lack of sincerity. Young Decl. Ex. 8; Ex. 9. Monson was
informed that all cookware, kitchen utensils, and dining
utensils were properly cleaned and sanitized for each meal to
avoid cross-contamination with meat products. Young Decl. Ex.
8. Monson was once again encouraged to use the non-meat
alternative diet. Young Decl. Ex. 8.
October 7, 2014, Monson filed a grievance requesting a kosher
diet. Young Decl. Ex. 10. ODOC reviewed the grievance and did
not discover any evidence that a kosher diet is a tenet of
the Rastafarian religious practice. Young Decl. Ex. 11. ODOC
also noted that Monson's canteen purchases did not
reflect a sincere religious belief requiring a kosher diet.
Young Decl. Ex. 11. On November 10, 2014, ODOC denied the
grievance. Young Decl. Ex. 11.
December 7, 2014, Monson appealed the denial of his
grievance, alleging that ODOC had not adequately researched
his request. Young Decl. Ex. 12. Monson stated that he is a
"Rastafarian Judeo-Christian who believes in and follows
the Levitical and Deuteronomy laws of the Old Testament in
the Bible." Young Decl Ex. 12, at 1.
was unable to find any support for Monson's request in
Rastafarian religious practice. Young Decl. On December 22,
2014, ODOC denied Monson's grievance appeal. Young Decl.
Ex. 13. In its denial, ODOC requested that Monson provide
documentation "showing consistency in embracing
selectively the doctrines of three separate religious belief
systems." Young Decl. Ex. 13, at 2. ODCO also informed
Monson that they would be willing to revisit Monson's
request if he could demonstrate "clean" commissary
purchases for a few months and provide ODOC with evidence of
the existence of a Rastafarian-Jewish-Christian belief
system. Young Decl. Ex. 13, at 2.
January 28, 2015, Monson filed a second grievance appeal
asserting that he is a "12 Tribes of Israel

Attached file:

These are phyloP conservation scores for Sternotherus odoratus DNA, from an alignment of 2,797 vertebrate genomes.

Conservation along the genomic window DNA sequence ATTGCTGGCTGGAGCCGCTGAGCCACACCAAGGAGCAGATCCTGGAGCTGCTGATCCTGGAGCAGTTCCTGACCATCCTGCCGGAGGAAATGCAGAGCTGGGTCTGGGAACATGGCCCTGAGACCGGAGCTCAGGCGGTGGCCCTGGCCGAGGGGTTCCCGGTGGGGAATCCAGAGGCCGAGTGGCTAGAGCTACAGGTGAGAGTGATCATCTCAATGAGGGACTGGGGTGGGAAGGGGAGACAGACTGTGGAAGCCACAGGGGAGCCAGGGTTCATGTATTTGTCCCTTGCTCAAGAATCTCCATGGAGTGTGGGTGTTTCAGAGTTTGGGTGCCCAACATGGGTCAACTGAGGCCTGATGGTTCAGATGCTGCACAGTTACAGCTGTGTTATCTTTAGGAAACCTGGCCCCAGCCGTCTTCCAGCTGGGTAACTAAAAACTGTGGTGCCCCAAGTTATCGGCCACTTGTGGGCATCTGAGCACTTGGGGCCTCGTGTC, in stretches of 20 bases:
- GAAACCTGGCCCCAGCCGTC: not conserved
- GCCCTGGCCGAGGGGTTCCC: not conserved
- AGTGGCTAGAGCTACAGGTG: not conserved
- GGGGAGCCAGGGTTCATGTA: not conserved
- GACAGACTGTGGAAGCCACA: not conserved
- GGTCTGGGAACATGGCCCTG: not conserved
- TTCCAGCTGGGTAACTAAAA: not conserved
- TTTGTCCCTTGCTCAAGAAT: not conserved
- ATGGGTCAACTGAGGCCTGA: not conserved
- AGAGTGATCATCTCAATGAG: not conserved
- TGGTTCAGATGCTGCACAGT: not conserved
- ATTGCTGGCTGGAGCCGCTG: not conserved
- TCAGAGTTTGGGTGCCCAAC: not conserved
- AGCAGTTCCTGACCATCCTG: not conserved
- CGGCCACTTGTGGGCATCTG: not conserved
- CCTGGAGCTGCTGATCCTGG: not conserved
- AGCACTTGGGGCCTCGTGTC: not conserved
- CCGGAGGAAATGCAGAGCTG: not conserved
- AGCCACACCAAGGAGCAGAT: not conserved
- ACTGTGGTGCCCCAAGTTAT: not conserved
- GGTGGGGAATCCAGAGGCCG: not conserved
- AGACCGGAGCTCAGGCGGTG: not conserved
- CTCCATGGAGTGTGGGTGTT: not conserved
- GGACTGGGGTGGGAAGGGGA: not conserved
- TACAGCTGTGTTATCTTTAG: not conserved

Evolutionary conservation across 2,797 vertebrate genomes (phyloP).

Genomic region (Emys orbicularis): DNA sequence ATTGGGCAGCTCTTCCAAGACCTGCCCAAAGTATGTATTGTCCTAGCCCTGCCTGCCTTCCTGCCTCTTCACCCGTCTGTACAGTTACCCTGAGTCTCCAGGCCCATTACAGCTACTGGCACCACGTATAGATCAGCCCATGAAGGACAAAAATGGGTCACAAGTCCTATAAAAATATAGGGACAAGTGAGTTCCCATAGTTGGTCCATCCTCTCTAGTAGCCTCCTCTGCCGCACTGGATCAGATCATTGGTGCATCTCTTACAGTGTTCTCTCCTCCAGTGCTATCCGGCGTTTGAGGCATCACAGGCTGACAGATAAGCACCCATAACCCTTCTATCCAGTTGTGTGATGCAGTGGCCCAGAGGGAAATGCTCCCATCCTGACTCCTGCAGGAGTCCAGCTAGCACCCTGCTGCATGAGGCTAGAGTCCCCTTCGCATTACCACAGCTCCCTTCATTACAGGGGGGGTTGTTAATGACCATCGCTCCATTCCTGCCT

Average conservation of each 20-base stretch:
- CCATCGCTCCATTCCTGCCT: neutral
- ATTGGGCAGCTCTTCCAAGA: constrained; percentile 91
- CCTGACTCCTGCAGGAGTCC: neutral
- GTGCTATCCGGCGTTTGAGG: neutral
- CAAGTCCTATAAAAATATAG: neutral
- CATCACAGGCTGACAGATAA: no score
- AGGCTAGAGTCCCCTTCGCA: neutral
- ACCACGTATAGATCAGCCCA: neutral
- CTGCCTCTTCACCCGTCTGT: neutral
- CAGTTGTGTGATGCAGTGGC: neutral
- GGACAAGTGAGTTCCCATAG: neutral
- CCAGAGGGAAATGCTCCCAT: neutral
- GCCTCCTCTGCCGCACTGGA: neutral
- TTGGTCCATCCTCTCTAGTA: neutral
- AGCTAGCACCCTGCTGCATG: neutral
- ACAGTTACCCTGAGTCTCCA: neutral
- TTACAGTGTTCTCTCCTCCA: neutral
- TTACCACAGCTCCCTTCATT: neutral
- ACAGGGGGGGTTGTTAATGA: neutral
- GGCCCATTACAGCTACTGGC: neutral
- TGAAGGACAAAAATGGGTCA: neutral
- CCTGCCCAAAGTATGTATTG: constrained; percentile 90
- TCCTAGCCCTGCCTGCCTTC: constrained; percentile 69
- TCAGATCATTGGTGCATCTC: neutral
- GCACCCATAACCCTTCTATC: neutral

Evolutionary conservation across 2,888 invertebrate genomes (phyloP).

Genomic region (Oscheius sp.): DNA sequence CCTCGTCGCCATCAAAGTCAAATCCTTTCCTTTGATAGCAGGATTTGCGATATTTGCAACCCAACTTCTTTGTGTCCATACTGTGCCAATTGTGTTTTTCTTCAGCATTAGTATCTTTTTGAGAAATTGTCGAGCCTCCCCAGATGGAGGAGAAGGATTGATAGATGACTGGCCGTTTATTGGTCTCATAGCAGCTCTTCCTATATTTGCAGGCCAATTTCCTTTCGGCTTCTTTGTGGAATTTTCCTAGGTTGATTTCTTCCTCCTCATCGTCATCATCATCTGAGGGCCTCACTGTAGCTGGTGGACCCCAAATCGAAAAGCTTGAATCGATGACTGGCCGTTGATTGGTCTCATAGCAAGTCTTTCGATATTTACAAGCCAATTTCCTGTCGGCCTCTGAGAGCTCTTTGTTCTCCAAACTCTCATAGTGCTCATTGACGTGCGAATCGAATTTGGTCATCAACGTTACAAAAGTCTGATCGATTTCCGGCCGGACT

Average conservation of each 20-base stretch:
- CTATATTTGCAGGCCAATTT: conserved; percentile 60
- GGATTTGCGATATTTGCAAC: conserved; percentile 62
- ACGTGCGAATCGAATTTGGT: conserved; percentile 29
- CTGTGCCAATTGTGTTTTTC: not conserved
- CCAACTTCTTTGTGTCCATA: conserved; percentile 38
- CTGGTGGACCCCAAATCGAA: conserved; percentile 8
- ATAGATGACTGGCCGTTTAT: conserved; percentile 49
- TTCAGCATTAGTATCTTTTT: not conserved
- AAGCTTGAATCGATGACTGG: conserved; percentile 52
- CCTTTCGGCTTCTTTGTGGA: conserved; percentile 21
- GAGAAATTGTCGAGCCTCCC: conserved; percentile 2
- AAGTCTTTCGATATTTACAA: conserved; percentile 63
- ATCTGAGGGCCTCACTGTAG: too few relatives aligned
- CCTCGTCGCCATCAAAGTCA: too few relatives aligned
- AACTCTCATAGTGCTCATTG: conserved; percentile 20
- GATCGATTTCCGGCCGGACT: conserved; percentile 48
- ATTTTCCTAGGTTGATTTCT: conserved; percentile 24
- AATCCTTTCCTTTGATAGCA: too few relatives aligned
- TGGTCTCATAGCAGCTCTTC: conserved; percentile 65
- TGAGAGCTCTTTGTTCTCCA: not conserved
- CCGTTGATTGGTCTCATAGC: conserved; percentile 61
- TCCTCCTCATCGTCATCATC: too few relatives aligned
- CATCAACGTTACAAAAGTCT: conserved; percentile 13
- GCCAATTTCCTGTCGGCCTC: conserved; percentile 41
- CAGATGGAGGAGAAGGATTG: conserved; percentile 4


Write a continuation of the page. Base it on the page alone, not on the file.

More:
Rastafarian" and that his father was born in the
Rastafarian Bobo Shanti sect and that he required a diet that
complied with the standards of Leviticus and Deuteronomy.
Young Decl. Ex. 14. ODOC researched Monson's request and
found no support for Monson's claim that either the
Twelve Tribes of Israel Rastafarians or the Bobo Shanti
Rastafarians required or encouraged a kosher diet prepared
with rabbinic blessing or oversight, although ODOC found all
Rastafarian sources agreed on a vegetarian or vegan diet.
Young Decl. Ex. 15, at 1. On March 9, 2015, Monson's
second grievance appeal was denied and he was once again
encouraged to use ODOC's non-meat alternative diet. Young
Decl. Ex. 15, at 2.
commenced this action on March 27, 2015, ECF No. 1. On
January 8, 2016, ODOC placed Monson on a kosher diet during
the pendency of this case. Suppl. Young Decl. ECF No. 130.
ODOC has since determined that Monson will receive a kosher
diet for the rest of his time in ODOC custody, unless he asks
to be removed from the kosher diet or engages in behavior
that would render him ineligible for the kosher diet under
ODOC rules. Suppl. Young Decl.
judgment is appropriate when "there is no genuine
dispute as to any material fact and the movant is entitled to
judgment as a matter of law." Wash, Mut. Inc. v.
United States\ 636 F.3d 1207, 1216 (9th Cir. 2011);
Fed.R.Civ.P. 56(a). The moving party must show the absence of
a dispute as to a material fact. Rivera v. Philip Morris,
Inc., 395 F.3d 1142, 1146 (9th Cir. 2005). In response
to a properly supported motion for summary judgment, the
nonmoving party must go beyond the pleadings and show there
is a genuine dispute as to a material fact for trial.
Id. "This burden is not a light one. . . . The
non-moving party must do more than show there is some
'metaphysical doubt' as to the material facts at
issue." In re Oracle Corp. Sec. Litig., 627
F.3d 376, 387 (9th Cir. 2010) (citations omitted).
dispute as to a material fact is genuine "if the
evidence is such that a reasonable jury could return a
verdict for the nonmoving party." Villiarmo v. Aloha
Island Air, Inc., 281 F, 3d 1054, 1061 (9th Cir. 2002)
(quoting Anderson v. Liberty Lobby, Inc., 477 U.S.
242, 248 (1986)). The court must draw all reasonable
inferences in favor of the non-moving party. Simmer v.
Verity, Inc., 606 F.3d 584, 587 (9th Cir. 2010).
"Summary judgment cannot be granted where contrary
inferences may be drawn from the evidence as to material
issues." Easter v. Am. W. Fin., 381 F.3d 948,
957 (9th Cir. 2004). A "mere disagreement or the bald
assertion that a genuine issue of material fact exists"
is not sufficient to preclude the grant of summary judgment.
Harper v. Wattingford, 877 F.2d 728, 731 (9th Cir.
1989). When the non-moving party's claims are factually
implausible, that party must "come forward with more
persuasive evidence than otherwise would be
necessary[.]" LVRC Holdings, LLC v. Brekka, 581
F.3d 1127, 1137 (9th Cir. 2009) (quotation marks and citation
substantive law governing a claim or defense determines
whether a fact is material. Miller v. Glenn Miller Prod.,
Inc.,454 F.3d 975, 987 (9th Cir. 2006). If the
resolution of a factual dispute would not affect the ...